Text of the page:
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how does this code work  RSS feed

 
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I found some code on SO that does what I want, but I don't understand how it works. Background: I have an iframe which will display a chart (JFreeChart) generated by a servlet. The user enters a date range which goes to another servlet which gets the dataset and puts it in the session. The chart generator grabs that dataset and creates the chart. I needed to refresh the iframe so it would build a new chart when the parameters are entered or new parameters are entered.

This may not be the best way to do things, but after two days of struggling with JFreeChart, this is what I came up with, based on the examples in their developer guide.

The first solution suggested was this:

In other words, setting the src attribute to itself to force a refresh. This didn't work for me. This does work:

But I don't understand how it works. If I leave out the "i" parameter, it doesn't work. So what is "i" and where does "val" get a value from?
 
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OK, that's a weird one and not one of the browser vagaries that I've seen. You can set a breakpoint in the function to see what's bing passed to it (if anything) as the 2nd param.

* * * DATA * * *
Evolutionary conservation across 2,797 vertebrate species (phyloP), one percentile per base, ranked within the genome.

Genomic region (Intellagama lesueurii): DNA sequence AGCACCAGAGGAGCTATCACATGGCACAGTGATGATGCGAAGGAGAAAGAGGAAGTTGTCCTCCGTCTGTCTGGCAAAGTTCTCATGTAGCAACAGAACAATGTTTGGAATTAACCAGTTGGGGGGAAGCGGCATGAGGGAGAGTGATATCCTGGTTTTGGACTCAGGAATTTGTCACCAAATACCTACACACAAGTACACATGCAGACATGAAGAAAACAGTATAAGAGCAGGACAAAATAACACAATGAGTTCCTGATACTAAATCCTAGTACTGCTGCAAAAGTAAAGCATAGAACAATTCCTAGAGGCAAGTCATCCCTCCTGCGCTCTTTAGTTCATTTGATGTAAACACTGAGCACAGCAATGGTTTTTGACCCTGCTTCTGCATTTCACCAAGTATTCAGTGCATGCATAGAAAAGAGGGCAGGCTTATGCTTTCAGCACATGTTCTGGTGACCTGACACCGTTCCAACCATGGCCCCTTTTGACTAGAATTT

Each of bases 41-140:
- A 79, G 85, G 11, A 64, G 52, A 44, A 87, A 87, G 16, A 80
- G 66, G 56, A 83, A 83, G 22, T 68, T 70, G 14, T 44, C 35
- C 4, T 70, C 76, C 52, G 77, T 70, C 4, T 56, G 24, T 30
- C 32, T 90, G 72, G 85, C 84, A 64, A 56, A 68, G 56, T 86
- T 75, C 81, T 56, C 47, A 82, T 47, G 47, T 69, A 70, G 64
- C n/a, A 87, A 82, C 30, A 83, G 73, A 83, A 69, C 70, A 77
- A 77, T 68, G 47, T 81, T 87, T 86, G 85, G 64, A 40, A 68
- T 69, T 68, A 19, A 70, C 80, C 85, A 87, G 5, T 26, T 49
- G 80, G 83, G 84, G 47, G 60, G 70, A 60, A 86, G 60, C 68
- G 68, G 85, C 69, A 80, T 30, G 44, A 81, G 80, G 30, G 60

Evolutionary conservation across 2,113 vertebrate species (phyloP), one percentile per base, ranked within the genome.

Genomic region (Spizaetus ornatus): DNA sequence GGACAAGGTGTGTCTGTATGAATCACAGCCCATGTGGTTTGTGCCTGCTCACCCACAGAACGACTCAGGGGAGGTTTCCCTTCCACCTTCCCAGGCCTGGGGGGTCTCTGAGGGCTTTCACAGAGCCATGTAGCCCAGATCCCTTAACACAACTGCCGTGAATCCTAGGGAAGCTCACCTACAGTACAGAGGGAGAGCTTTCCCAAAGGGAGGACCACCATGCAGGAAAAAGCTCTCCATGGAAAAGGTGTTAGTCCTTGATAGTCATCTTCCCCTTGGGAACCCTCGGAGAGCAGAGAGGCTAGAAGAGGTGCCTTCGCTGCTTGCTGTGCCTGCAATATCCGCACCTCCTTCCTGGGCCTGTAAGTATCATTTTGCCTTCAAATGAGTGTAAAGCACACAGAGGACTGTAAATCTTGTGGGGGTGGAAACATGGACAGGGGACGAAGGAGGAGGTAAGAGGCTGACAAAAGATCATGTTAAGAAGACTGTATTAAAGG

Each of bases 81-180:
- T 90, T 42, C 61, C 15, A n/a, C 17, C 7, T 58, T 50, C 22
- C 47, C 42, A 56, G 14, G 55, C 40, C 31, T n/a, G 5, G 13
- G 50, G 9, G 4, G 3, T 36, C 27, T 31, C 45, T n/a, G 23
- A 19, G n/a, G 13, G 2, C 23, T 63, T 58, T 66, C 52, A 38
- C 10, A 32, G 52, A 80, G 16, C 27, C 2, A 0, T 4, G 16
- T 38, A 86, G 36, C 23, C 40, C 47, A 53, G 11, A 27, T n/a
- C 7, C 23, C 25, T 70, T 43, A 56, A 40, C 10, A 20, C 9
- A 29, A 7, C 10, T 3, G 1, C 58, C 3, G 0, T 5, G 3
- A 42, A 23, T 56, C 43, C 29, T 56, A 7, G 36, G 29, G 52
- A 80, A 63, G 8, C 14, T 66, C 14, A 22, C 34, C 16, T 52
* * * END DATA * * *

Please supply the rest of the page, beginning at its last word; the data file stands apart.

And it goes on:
And here's where I offer an alternative: nothing made me happier than when I stopped trying to do charting on the server and moved it to the client. You may find that switching to a client-side charting package such as HighCharts causes you to pull out less hair.
 
J. Kevin Robbins
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It's called from the success function of an Ajax call. I tested it and "i" is zero (a default value?), and val is the src url of the iframe, but I don't know how it's getting that.

It's a weird one alright. It works, but I hate not knowing why it works.
 
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J. Kevin Robbins wrote:It's called from the success function of an Ajax call.



There is no Ajax call!


Read the documentation for http://api.jquery.com/attr/#attr-attributeName-function
 
Bear Bibeault
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Eric beat me to it.

It still doesn't solve the issue of why the first form didn't work for you, but I prefer the 2nd form in any case because it does not rely upon repetition of the selector (a vector for introducing errors).

[Aside: I'd still recommend looking into client-side charting. There are lots of advantages, including interactivity, simplification if the code, and elimination of the iframe.]
 
J. Kevin Robbins
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Eric Pascarello wrote:
There is no Ajax call!


Sorry, I was trying to keep the code to a minimum since it was that one line that puzzled me.
 
J. Kevin Robbins
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Bear Bibeault wrote:
[Aside: I'd still recommend looking into client-side charting. There are lots of advantages, including interactivity, simplification if the code, and elimination of the iframe.]


I never heard of HighCharts. I'm going to look at it. Thanks for that tip.
 
It is sorta covered in the JavaRanch Style Guide.
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